Delta no longer singing a Song
Bankrupt Delta Airlines announced it is discontinuing its discount airline Song. Launched in 2003, Song was created as a hip low-cost carrier to compete with high fliers Jet Blue and AirTran. The flights were all coach and included amenities such as increased legroom, pre-flight meal ordering and a music service.
So why is Delta/Song no longer singing? Well, there are two problems. Delta and Song.
Delta’s strategy was flawed. Song was destined to ring flat. Launching a second brand is a great strategy if you want to establish a new category. But you can’t wait forever to do it. Song was launched way too late. Southwest invented the low-cost category back in the 70’s. Delta had 30 years to match that success and did nothing.
Then there’s the name itself. Song? Crazy names can work for some brands in some categories. Google in search engines. Monster in jobs. Sir Richard Branson makes Virgin Airlines work, but no one else alive can pull off the PR that he can.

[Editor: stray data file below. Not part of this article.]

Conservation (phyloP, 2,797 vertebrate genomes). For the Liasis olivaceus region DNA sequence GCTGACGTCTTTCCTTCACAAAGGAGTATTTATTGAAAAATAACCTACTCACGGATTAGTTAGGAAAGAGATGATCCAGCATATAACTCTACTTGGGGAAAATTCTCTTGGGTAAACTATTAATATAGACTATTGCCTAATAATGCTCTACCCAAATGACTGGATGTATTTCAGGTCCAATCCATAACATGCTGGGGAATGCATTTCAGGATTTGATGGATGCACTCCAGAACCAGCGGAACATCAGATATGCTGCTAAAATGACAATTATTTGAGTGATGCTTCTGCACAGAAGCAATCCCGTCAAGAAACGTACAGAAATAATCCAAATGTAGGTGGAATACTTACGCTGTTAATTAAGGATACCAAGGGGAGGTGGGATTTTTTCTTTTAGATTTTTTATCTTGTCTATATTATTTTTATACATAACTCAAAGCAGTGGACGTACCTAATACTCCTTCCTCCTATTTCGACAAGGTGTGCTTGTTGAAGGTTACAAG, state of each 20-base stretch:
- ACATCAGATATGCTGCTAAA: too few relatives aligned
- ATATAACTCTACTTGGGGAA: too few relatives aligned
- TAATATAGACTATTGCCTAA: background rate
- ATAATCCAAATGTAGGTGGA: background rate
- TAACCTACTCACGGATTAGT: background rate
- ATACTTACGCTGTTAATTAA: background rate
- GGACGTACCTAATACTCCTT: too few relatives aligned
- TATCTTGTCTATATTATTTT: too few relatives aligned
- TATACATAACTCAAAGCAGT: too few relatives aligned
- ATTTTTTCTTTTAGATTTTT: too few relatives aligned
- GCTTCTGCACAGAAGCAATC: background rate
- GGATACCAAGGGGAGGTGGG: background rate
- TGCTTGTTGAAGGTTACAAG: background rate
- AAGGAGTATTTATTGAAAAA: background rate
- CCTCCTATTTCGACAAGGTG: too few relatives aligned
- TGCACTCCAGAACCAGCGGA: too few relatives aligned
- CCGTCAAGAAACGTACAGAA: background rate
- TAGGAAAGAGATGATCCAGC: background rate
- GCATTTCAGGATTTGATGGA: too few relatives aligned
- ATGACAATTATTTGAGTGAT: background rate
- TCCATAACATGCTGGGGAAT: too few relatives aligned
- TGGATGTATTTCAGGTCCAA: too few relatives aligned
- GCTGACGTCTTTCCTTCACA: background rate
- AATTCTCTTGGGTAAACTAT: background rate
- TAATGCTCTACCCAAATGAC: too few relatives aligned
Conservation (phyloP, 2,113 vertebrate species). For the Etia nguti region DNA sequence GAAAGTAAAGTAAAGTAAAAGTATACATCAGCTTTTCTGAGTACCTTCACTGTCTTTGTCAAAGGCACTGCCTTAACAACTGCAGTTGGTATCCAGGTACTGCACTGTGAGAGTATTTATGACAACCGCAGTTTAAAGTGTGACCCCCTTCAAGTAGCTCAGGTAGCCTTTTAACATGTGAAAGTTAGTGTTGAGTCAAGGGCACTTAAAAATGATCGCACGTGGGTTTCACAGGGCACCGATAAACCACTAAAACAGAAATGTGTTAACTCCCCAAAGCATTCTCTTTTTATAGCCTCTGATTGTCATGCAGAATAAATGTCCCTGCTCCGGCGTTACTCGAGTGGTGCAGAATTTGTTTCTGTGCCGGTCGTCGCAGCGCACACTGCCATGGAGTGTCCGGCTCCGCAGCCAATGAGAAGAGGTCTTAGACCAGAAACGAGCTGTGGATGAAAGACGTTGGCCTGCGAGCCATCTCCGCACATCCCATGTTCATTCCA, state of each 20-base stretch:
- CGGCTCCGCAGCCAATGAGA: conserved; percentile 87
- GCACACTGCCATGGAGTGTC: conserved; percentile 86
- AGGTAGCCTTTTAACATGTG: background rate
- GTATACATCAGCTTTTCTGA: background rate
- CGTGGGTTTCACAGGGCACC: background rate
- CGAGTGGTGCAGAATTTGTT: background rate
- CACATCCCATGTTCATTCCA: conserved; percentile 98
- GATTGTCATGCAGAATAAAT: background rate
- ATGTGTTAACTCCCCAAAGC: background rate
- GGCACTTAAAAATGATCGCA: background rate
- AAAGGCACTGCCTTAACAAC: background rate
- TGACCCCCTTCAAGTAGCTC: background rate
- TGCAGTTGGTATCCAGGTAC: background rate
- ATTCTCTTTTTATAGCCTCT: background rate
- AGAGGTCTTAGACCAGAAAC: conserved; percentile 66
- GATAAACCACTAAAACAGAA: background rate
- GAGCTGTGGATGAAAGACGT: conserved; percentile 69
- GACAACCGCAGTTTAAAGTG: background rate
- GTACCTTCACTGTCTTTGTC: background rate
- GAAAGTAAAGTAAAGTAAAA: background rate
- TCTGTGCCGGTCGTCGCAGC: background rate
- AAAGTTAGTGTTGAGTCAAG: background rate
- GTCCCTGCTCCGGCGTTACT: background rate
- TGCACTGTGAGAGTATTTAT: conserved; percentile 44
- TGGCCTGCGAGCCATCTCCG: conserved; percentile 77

But Song was just a crazy name for the sake of being crazy. It has no “crazy” credibility. Just a weak attempt by a bunch of blue suits to establish a new airline. It’s like a super geek trying to act cool at the prom. It just doesn’t fly.
Obviously, Delta has troubles too. The airline is bleeding red ink and has filed for bankruptcy. All the major airlines have made the same mistakes. Over the years they have chased every new category. As a result each airline has eroded its brand and its business model.
Every time there was a fork in the sky the airlines took both forks. First class and coach. Business and leisure. Domestic and international. Passengers and cargo.
They tried to do everything.
Not every air transportation company is failing. Those that have focused have succeeded. Southwest and Jet Blue in coach travel. United Parcel and FedEx in cargo.
Song is just another chapter in the book of brands that never had a chance to make it off the ground. There’s a chapter on Continental Lite, too. (Believe me, I’m not making this stuff up.)
Continental tried to get into the low-cost carrier business with the Lite name. Look where it got them! Then there’s a chapter on the Shuttle by United, which never got off the ground either. And I expect there will be a chapter on Ted, United’s latest effort to launch a no-frills carrier.